King Hezekiah of Judah is an important example to us of the power of passionate prayer. As we continue to seek God for our city, we need to take some lessons from this king. During the Assyrian threat against Jerusalem Hezekiah did not pray as a first resort, but when he did pray he prayed fervently. He set an example that we should follow of presenting God with a heavenly reason to answer his prayer. He pointed out to God that the King of Assyria had mocked God. He ask God to vindicate His own name by saving the city.
In chapter thirty eight of Isaiah, the King is told that he is going to die. Hezekiah called out to the Lord with tears. He affirmed his faithfulness through the years and implied that this faithfulness would continue. God heard his prayer again. He also gave Hezekiah assurance that the Assyrians would not conquer Jerusalem. He further provided a miraculous sign of a moving shadow on a stairway. Hezekiah’s life was to be extended fifteen years.
Does God ever change his mind? Some are very uncomfortable with this question. It seems that there are some things that are eternally fixed or prophecy would be unreliable. If words mean anything, God can change His plans in relation to the timing of events and even in relation to some details. Some would quickly add that God already knew what He would do. That may be true, but still the witness of Scripture lends itself to presenting a God who moves through prayer and is moved by prayer. To conclude otherwise sounds like fatalism.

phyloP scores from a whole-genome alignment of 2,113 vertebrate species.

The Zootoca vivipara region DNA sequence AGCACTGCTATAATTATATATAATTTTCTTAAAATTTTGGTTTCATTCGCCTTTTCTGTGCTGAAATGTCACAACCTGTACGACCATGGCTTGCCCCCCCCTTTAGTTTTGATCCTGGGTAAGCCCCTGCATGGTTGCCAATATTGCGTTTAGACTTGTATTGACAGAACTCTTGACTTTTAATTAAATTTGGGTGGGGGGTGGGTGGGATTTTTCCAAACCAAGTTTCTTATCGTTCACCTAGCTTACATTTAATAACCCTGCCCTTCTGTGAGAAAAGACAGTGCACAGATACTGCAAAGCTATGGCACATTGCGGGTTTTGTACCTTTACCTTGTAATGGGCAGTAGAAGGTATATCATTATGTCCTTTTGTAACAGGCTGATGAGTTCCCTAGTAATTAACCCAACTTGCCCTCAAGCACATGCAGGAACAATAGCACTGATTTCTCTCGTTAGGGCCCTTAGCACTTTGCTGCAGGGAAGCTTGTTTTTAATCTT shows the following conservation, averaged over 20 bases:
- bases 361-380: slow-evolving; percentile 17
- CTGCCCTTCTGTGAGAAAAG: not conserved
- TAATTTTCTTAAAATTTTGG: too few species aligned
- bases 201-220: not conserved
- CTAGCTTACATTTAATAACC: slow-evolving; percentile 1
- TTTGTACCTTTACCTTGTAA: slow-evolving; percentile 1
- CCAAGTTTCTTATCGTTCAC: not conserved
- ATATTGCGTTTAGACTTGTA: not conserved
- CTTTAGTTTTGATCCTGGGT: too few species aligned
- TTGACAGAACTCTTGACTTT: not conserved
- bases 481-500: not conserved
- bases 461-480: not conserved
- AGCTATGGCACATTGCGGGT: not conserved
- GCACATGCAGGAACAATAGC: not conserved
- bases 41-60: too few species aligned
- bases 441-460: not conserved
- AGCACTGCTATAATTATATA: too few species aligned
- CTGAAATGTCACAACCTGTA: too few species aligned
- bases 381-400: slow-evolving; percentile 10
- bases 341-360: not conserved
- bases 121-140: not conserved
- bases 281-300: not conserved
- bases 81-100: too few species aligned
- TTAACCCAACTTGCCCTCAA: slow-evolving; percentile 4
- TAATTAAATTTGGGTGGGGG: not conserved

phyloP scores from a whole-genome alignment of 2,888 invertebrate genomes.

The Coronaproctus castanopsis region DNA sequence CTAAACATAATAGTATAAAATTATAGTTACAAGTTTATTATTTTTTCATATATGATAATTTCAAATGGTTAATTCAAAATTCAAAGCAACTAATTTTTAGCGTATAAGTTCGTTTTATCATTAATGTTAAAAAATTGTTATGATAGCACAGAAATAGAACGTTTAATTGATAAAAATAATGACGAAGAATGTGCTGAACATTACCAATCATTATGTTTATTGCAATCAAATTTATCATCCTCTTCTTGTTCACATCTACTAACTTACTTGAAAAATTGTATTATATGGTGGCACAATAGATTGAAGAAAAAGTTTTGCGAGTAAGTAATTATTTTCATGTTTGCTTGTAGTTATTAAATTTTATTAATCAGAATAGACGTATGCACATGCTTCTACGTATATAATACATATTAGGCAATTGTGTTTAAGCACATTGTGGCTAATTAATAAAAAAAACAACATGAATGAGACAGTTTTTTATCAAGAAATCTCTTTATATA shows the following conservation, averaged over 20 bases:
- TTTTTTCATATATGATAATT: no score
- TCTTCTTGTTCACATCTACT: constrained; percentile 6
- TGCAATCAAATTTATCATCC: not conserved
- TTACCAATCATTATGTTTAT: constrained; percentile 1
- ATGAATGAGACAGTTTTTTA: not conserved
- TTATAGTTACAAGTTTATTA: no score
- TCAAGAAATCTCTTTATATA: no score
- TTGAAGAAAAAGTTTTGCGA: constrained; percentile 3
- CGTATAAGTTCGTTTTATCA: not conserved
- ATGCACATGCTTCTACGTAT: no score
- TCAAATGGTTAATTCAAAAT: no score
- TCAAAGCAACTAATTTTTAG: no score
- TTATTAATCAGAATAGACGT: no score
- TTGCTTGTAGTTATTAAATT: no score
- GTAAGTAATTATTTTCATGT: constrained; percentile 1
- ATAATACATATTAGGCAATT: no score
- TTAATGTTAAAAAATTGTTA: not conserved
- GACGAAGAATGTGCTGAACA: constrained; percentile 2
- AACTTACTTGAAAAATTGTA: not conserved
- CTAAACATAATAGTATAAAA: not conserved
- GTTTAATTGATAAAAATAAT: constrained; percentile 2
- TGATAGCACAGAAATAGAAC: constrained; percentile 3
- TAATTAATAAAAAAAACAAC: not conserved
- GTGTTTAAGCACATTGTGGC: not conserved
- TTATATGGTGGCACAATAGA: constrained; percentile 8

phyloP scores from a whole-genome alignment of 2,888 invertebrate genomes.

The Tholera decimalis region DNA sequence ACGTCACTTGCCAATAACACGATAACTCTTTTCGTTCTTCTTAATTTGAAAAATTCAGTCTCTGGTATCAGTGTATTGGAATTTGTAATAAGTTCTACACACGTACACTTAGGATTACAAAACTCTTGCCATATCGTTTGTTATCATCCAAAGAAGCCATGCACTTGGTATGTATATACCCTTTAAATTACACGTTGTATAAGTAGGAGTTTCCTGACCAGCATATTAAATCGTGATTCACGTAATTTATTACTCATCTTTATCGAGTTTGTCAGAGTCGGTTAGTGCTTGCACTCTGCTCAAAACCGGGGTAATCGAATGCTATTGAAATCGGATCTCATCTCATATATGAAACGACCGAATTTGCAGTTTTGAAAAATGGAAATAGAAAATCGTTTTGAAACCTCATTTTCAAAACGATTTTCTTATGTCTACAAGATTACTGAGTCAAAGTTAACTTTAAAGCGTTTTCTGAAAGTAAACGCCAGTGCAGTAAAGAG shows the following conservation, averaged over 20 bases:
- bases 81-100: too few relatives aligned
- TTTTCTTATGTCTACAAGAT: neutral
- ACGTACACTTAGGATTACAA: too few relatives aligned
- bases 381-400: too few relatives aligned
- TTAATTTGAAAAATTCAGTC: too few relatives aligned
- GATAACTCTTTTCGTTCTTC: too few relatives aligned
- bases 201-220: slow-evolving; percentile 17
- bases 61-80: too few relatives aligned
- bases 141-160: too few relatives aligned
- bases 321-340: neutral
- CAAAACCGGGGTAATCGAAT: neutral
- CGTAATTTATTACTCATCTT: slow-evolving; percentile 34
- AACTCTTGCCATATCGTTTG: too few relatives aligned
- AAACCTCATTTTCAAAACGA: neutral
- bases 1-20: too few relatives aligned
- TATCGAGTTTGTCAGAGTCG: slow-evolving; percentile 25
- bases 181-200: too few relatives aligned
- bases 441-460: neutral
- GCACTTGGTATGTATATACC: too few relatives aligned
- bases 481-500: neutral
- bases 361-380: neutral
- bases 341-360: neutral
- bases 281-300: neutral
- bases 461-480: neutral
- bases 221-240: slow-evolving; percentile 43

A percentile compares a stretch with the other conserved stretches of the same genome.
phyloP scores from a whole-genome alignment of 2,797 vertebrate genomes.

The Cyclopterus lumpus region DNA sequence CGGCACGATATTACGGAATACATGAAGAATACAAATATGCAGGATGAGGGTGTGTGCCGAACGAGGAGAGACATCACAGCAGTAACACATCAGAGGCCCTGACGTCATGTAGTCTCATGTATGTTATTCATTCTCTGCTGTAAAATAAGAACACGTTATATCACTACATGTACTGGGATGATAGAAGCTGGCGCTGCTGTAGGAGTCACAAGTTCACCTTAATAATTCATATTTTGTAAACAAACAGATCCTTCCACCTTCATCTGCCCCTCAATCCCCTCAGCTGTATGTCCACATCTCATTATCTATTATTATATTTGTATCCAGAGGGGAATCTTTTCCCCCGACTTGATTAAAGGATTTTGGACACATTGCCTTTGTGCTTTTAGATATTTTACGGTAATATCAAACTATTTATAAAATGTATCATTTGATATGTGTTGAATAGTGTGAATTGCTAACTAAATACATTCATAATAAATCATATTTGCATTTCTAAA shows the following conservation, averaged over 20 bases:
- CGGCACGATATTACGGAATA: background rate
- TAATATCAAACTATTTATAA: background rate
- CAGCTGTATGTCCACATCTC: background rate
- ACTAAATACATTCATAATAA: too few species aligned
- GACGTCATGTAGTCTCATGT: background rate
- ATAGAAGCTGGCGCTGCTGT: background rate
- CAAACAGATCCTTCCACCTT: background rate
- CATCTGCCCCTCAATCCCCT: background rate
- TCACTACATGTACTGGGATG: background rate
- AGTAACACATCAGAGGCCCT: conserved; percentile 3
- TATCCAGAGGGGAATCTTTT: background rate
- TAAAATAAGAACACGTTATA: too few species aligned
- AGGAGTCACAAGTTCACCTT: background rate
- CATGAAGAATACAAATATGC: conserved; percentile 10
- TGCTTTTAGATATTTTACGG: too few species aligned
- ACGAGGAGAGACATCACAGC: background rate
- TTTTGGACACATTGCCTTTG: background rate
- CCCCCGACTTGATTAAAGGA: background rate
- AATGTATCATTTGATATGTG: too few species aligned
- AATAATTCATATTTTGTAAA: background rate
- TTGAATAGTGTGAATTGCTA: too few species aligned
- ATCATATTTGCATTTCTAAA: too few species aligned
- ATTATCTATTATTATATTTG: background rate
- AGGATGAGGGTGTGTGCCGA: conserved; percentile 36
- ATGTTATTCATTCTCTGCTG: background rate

Hezekiah may have been a prayer warrior, but he was often unwise. He had previously paid tribute to Assyria out of the royal treasury, even going so far as to strip gold from the Temple. This only provoked further greed by the Assyrians. Now he will make a similar mistake by showing off his treasury to the Babylonians. When God tells him of the coming destruction, he is comforted that it will not occur in his own lifetime. Somehow this picture of Hezekiah is unflattering. We should be burdened for generations to come and do all we can to influence the future through our prayers, our ministry, and our witness. Sadly, many of us may be too much like Hezekiah and be content with our own blessings.